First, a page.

You are using an older browser version. Please use a supported version for the best MSN experience.

Trump eases off using disaster relief funds for his wall after bipartisan pushback

Washington Examiner logo Washington Examiner 1/12/2019 Josh Siegel
a man wearing a hat © Provided by MediaDC: Washington Newspaper Publishing Company, Inc.

The Trump administration is appearing to ease off a plan to use disaster relief funding to build a border wall amid bipartisan pushback, allies say.

White House officials told various news outlets Thursday that President Trump is weighing using billions of dollars of Army Corps of Engineers funding allocated for states and territories suffering from storm or wildfire damage, including Puerto Rico, Florida, Texas, and California, in order to get around Congress and build his border wall.

But Trump on Friday said he’s “not looking” to declare a national emergency for the border wall right now.

Congressional allies, meanwhile, denied that Trump is looking to divert disaster funding for the wall.

"I've spoken directly with the White House," Texas Rep. Kevin Brady, the ranking member on the House Ways and Means Committee, said in a tweet.

Trump, he wrote, “Fully supports Corps funding to help Harvey communities rebuild/prevent future flooding."

Brady is referring to 2017’s Hurricane Harvey in Houston, which inflicted $125 billion in damage, primarily from flooding. Sen. John Cornyn, R-Texas, also said Friday he opposes “any reprogramming of Harvey disaster funds,” according to comments he made at the Texas Public Policy Foundation and relayed from his office.

Trump backed off the idea of diverting disaster funding after Republicans in disaster-struck states spoke up. Diverting disaster funding would harm communities recovering from storms and wildfires, experts and critics say, and set a dangerous precedent on how presidents use money appropriated by Congress.

“This is weaponizing disaster assistance funding,” Craig Fugate, the administrator of the Federal Emergency Management Agency in the Obama administration, told the Washington Examiner. “It’s using it for purposes to extract concessions or force issues that have nothing to do with a disaster.”

U.S. governors on Friday criticized the potential move, saying it would leave their states and territories vulnerable.

New Florida Gov. Ron DeSantis, a conservative and Trump supporter, said he opposes the president using hurricane funding for a border wall. Florida is still recovering from Hurricane Michael, which hit the state in October and is blamed for at least 60 deaths.

“No wall should be funded on the pain and suffering of U.S. citizens who have endured tragedy and loss through a natural disaster,” Puerto Rico Gov. Ricardo Rossello, a Democrat, said in a statement. Puerto Rico is still recovering from Hurricane Maria’s devastation in 2017.

Rep. John Garamendi, D-Calif., told Bloomberg on Friday the White House is considering using money from $13.9 billion in Army Corps projects funded by Congress in a February 2018 bill providing disaster relief for Puerto Rico, Texas, California, and Florida. Congressional aides also confirmed the White House is reviewing the pot of money to build its proposed $5.7 billion wall.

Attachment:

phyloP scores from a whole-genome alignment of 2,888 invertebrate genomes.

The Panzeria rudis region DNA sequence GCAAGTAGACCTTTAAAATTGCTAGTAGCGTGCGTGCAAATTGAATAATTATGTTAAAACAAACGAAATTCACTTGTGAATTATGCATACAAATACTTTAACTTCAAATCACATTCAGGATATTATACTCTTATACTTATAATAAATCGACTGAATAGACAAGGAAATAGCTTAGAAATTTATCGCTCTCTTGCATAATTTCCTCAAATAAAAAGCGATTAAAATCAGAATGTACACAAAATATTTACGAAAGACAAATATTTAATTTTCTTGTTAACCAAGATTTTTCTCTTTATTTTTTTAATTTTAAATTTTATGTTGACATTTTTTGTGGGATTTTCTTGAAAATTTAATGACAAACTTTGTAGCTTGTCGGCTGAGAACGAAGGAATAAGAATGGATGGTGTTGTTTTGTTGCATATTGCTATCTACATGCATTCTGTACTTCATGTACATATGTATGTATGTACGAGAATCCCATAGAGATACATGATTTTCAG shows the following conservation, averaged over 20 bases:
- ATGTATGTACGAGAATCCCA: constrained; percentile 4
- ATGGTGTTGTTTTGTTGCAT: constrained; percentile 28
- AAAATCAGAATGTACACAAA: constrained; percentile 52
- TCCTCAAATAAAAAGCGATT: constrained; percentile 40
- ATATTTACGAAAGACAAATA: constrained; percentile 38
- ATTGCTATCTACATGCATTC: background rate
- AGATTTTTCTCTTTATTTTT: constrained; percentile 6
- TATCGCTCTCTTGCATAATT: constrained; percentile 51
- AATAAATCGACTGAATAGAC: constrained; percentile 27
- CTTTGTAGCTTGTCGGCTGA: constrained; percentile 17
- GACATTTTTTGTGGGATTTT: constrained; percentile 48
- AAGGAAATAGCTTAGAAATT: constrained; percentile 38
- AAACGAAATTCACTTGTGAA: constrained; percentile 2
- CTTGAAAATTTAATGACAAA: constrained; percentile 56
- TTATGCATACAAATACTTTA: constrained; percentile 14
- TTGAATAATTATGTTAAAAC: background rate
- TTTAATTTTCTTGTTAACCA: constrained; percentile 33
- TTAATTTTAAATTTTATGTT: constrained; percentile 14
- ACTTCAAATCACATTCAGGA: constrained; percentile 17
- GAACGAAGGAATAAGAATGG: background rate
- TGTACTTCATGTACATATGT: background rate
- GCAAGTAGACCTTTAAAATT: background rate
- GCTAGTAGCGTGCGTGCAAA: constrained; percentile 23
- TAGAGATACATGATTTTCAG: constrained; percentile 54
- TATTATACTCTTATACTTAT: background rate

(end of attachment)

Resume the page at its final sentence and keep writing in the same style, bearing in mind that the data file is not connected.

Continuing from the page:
Disaster response experts say the Trump administration could likely use some of that money for the border wall, because the $13.9 billion represents appropriated Army Corps disaster relief funding that has not been obligated — or used — meaning no contracts have been issued yet for the work.

“Technically, it's maybe not a bad strategy,” Fugate said. “Tactically, I can see their thinking. It makes sense.”

But other experts said lawmakers could sue the administration for diverting appropriated disaster funding for an unintended purpose.

“The main problem is you have set bad precedent that this is just explicitly a slush fund, and if a president wants to decide something is a disaster, you can spend billions of dollars without congressional authorization,” Ray Lehmann, director of finance, insurance, and trade policy at the R Street Institute, told the Washington Examiner.

Garamendi told the Los Angeles Times the Trump administration is specifically targeting $5 billion in Army Corps projects for California and Puerto Rico to fund the border wall.

Army Corps disaster relief funding usually go to flood control and water infrastructure projects, such as dams and levees. Such projects require years of planning before construction begins.

“Diverting this money is going to leave people in harm's way,” Alice Hill, who was director of resilience policy on the Obama administration's National Security Council, told the Washington Examiner. “Floods are our most damaging natural hazard. When you don't increase flood protection, more people are at risk of death, economic damage, and being displaced from homes. To pull the rug from ongoing work delays that protection and is a colossal waste of money.”

Trump has previously taken action that could increase the risk of floods — even as climate change threatens to make storms more severe and expensive.

In August 2017, he revoked Obama-era building standards to protect federally funded infrastructure projects from future flood risk. The Trump administration promised to replace the rules but has not done so.


More from Washington Examiner

Washington Examiner
Washington Examiner
image beaconimage beaconimage beacon